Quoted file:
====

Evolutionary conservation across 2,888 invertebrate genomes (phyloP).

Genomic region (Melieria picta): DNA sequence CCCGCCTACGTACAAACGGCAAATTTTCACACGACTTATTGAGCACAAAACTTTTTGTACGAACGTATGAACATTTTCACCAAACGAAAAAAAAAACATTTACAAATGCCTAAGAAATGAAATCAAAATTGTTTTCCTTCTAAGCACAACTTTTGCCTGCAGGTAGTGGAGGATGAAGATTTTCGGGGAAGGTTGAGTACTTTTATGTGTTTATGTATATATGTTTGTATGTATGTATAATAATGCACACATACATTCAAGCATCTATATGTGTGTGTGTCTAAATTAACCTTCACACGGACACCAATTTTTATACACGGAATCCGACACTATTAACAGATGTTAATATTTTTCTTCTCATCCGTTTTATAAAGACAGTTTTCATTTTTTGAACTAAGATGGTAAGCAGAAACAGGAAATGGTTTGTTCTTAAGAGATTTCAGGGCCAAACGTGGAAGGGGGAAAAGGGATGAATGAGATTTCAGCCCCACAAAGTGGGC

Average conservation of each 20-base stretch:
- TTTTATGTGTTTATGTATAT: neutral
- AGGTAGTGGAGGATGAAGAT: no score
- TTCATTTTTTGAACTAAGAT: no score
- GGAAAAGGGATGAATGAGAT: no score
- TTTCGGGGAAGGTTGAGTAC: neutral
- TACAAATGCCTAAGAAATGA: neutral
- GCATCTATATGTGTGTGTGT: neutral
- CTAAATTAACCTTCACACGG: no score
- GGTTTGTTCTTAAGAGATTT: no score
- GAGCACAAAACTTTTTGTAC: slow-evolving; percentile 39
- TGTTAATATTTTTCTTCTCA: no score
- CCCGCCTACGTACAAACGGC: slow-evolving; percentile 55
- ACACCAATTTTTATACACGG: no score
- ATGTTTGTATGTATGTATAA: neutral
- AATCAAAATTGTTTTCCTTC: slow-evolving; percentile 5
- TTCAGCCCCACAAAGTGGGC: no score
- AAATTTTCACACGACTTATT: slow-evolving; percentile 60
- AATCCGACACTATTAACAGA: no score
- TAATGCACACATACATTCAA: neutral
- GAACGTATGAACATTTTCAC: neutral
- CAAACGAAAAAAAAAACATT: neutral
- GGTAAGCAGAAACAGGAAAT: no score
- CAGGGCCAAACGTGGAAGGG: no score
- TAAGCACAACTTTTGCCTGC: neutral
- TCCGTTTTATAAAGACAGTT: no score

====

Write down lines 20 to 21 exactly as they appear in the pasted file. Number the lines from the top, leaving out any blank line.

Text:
- AAATTTTCACACGACTTATT: slow-evolving; percentile 60
- AATCCGACACTATTAACAGA: no score